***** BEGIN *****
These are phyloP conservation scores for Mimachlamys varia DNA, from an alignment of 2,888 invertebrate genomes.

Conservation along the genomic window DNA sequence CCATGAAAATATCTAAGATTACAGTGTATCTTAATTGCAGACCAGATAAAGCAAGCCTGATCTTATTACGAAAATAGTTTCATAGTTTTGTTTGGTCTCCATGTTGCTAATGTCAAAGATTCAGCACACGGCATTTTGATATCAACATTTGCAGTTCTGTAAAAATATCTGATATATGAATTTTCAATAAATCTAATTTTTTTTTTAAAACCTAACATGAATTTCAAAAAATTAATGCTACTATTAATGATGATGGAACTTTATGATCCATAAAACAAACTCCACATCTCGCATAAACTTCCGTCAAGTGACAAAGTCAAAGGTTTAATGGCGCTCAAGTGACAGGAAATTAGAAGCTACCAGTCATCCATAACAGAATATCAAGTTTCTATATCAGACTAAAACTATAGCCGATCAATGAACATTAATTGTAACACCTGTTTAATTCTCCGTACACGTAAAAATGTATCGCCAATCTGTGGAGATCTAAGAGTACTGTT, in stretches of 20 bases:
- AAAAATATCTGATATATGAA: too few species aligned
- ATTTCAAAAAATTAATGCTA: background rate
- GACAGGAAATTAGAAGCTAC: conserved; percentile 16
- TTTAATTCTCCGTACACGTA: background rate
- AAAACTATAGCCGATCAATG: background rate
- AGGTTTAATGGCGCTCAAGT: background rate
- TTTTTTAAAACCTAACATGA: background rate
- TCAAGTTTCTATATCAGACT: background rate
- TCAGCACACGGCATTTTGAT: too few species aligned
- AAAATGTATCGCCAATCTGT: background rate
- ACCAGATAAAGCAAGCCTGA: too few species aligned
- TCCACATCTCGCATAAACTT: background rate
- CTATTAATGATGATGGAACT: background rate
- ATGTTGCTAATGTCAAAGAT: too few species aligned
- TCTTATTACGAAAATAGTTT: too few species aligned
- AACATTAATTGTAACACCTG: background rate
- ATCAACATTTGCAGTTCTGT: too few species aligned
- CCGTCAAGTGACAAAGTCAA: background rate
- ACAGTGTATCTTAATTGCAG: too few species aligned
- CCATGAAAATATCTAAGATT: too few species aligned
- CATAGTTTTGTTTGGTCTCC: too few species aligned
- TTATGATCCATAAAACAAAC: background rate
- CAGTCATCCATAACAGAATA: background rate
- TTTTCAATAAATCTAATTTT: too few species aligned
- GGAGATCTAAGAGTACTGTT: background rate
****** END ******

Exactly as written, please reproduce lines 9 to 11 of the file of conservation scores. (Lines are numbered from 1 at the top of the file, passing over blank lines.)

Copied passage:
- TTTTTTAAAACCTAACATGA: background rate
- TCAAGTTTCTATATCAGACT: background rate
- TCAGCACACGGCATTTTGAT: too few species aligned